But the fact is, the way cities are coming into being, or develop beyond the point of Jacobs’s Manhattanist optimal state, is nothing like her beloved Greenwich Village, or my hometown Utrecht, which I so dearly love for its enormous livability. Cities thrive on the edge of legibility. It’s a standing wave. We can’t expect them to stay the way they are.6
So to restate my previous point, the Manhattanist metaphors we’ve used for our cities do not apply to the new ones. But it’s the new ones we’ll find ourselves living in, and we’ll find ourselves designing for. We need new games for these new cities, that propose new metaphors. The question is, how to get to these new forms. And that’s where the weird comes in.
The hunt begins
My invitation is to start hunting for wild undomesticated forms of play as inspiration for new weird games. I’ll give a few examples to kick things off.
When the stupefyingly large Shard is officially unveiled, professional troublemaker James Bridle plays a prank. It resonates with us because it gives us a metaphor for understanding this weird thing that should not be. It is also heartening to see one individual co opt a massive media event with nothing more than a simple placard.
In Jakarta, where the occurrence of total gridlock seems imminent, urban interventionists Irwan Ahmett and Tita Salina rally locals to jog with them along the poles of the failed monorail. It is a humorous deflection of what is essentially very unsettling evidence of a city struggling to stay functional.
Back home in the Netherlands, artist Sarah van Sonsbeeck highlights the hertzian spaces surrounding us by making an object that frequently figures in science fiction a reality: a faraday bag.
Cyborg activist Steve Mann is assaulted by McDonalds employees in Paris because he won’t remove his sousveillane array. Mann highlights the peer distribution in our pervasively surveilled society by instrumenting his individual capacities to do the same thing the state does all the time.
In Venice, Julian Charrière and Julius von Bismarck paint pigeons to make them appear more desirable, in stead of the flying rats they are usually made out to be. The outrage on the net highlights our conflicted relationship with these animals: is it harmful to do this? Does it prevent them from evading predators or finding a mate for instance? Also, is it ethical to seek fame at the expense of these animals? And I wonder, how long before urban design progresses to include urban lifeforms?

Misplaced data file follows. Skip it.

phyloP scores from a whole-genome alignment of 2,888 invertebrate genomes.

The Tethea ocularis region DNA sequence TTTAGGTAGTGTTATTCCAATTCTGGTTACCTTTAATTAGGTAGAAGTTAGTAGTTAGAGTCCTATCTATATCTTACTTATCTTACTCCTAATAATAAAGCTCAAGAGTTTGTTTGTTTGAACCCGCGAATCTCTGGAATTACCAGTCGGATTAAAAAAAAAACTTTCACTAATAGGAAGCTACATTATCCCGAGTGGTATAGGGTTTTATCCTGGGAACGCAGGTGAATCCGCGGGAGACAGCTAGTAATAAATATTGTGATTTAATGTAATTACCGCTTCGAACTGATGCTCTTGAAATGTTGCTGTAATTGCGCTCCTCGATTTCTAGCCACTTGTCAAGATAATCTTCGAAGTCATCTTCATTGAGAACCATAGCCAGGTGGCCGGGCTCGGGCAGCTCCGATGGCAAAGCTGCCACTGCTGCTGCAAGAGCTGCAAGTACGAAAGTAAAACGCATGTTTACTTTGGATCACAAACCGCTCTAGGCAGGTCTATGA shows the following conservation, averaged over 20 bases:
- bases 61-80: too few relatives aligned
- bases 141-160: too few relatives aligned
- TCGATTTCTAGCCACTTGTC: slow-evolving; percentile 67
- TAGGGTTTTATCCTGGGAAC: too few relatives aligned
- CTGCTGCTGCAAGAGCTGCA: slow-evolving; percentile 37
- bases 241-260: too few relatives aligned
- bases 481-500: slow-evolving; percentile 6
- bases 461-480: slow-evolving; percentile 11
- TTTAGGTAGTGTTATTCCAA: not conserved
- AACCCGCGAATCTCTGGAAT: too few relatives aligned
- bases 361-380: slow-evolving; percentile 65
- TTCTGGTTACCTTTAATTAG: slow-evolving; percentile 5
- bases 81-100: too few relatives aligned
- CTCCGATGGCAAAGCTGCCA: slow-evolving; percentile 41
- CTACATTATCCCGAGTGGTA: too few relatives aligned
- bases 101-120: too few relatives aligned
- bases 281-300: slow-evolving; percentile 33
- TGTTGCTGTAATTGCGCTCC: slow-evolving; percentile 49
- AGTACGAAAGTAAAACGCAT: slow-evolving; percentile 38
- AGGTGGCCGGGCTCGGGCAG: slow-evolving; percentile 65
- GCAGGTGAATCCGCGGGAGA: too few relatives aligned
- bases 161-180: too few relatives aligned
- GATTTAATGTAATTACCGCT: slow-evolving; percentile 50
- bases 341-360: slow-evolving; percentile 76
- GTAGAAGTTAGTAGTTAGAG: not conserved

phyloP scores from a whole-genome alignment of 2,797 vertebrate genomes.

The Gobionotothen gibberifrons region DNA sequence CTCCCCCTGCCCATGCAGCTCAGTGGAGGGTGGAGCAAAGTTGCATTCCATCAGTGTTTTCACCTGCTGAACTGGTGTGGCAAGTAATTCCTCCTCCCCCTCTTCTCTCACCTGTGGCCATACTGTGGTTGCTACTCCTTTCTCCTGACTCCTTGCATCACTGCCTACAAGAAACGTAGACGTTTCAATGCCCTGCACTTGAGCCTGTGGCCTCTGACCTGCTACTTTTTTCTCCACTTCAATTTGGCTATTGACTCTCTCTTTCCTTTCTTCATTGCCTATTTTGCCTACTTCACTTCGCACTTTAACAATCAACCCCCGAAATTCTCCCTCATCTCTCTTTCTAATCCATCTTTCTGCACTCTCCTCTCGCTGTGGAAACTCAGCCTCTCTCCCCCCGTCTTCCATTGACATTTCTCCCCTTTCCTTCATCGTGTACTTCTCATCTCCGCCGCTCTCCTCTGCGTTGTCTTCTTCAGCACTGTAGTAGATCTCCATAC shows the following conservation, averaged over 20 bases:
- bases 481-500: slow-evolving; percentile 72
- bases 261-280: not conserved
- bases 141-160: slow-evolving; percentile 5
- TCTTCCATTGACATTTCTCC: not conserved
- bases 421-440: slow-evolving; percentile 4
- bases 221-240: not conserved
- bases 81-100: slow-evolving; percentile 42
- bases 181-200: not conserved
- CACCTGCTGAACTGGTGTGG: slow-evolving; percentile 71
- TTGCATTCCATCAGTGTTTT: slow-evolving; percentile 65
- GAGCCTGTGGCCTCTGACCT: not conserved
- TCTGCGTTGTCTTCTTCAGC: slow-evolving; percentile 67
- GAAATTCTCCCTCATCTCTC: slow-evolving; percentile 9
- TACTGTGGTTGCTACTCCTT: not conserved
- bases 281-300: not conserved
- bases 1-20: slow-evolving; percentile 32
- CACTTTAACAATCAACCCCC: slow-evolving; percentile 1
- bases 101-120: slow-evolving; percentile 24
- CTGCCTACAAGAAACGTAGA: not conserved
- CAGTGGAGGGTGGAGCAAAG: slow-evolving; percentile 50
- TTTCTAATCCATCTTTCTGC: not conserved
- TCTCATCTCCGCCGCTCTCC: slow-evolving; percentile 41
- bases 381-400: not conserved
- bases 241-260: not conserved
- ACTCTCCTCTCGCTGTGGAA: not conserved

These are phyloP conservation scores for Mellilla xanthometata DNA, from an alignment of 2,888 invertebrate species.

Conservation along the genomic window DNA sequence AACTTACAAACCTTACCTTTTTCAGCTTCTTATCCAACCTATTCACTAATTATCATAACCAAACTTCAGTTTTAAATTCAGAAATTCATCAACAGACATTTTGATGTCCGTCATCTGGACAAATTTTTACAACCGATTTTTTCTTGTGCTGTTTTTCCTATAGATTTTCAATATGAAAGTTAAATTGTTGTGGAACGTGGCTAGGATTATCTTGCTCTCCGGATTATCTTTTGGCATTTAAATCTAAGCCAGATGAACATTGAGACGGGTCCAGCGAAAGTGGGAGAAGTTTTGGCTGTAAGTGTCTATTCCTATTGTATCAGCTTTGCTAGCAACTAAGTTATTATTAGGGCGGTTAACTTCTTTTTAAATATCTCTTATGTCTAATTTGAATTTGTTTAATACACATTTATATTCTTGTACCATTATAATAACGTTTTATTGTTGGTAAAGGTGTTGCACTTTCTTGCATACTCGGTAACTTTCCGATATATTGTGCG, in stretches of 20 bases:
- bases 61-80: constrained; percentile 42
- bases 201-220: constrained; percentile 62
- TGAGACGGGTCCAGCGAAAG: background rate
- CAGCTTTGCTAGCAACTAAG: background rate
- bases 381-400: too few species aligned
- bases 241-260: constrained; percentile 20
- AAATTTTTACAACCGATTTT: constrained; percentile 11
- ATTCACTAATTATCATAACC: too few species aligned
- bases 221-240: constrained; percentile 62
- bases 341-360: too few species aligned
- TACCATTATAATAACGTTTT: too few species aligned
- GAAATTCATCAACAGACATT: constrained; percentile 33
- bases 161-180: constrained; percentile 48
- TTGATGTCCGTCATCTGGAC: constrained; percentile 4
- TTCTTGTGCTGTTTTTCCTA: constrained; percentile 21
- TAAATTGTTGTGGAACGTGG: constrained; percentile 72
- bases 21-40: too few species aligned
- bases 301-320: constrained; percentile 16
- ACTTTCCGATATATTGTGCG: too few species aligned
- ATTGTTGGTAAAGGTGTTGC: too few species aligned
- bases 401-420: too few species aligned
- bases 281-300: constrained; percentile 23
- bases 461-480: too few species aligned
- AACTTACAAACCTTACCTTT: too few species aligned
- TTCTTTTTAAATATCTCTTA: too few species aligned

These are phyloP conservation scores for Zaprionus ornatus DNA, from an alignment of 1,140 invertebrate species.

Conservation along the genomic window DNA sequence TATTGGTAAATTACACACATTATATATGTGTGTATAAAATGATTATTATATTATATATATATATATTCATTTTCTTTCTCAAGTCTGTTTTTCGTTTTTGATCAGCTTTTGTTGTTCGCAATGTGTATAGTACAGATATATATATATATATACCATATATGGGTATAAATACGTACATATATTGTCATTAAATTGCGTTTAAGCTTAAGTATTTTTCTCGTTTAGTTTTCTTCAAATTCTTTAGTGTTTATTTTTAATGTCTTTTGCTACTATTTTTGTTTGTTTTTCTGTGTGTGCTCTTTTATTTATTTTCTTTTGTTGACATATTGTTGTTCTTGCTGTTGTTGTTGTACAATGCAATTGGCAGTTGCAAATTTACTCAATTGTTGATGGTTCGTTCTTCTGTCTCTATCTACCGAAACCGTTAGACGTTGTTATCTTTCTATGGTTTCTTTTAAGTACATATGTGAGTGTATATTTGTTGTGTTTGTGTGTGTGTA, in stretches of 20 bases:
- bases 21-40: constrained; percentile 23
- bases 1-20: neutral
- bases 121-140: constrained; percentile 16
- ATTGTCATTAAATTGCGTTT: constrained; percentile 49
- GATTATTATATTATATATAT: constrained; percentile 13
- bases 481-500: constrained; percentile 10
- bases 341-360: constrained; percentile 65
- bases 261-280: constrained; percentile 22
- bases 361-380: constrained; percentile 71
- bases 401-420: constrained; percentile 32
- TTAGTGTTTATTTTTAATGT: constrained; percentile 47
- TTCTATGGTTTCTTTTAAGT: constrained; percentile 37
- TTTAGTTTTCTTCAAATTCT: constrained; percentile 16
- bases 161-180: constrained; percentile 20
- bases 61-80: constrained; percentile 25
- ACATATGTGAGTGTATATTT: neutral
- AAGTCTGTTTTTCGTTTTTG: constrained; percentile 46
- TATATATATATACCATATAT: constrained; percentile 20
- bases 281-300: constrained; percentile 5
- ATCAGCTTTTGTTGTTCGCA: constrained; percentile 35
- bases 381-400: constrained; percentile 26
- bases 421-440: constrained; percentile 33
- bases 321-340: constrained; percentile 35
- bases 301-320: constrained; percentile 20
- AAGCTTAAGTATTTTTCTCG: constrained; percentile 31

Hojun Song is building his own satellite and working to get it shot into space. By doing this he shows what a private individual can now achieve with open information and ubiquitous social networks.
Unfold, a design collective from Belgium deployed Kiosk at the Milan Furniture Fair. It’s a mobile fabrication facility that scans and prints consumer products. Their aim was to confront product designers with the imminent democratization of fabrication tools.
And finally from my own practice: a game for pigs and humans. We regularly consume these animals, but hardly ever meet them in the flesh. This in itself is a result of how we’ve separated rural and urban areas. In this project we’re trying to create a new reciprocal understanding, through play. Might this lead to new patterns of behavior?
In my eyes, these are all playful acts. And all of them are wild, undomesticated, illegible. The players in these cases focus on various unsettling things of city life.
They are weak signals perhaps, but signals nonetheless. They point to ways in which we can hunt for wild forms of play: starting from those materials, those objects, actors of various kinds and spaces, that unsettle us. And then draw out the unsettling aspects, frame them, so that we can understand them. Perhaps not directly, but in terms of something else.
The irony is of course that by doing so, by turning wild play into games, we are domesticating it. But then, we can always go out hunting again.
- Part of the inspiration to use Lovecraft as a starting point for new directions for design was inspired by Graham Harman’s On the Horror of Phenomenology in Collapse IV. [↩]
- This model for futurism is heavily inspired by Venkatesh Rao’s writing, in particular Welcome to the Future Nauseous. [↩]
- For this passage and the observations on the obsolescence of some of Jane Jacobs’s ideas in the face of new cities such as Shenzhen I am indebted to the excellent Kosmograd article The Ballet of iPod City. [↩]
- From the aforementioned Kosmograd article again. [↩]
- For more on met aphorism, read Ian Bogost’s Alien Phenomenology, in particular chapter three. [↩]
- For more on this, also see The Death of Manhattanism at Domus. [↩]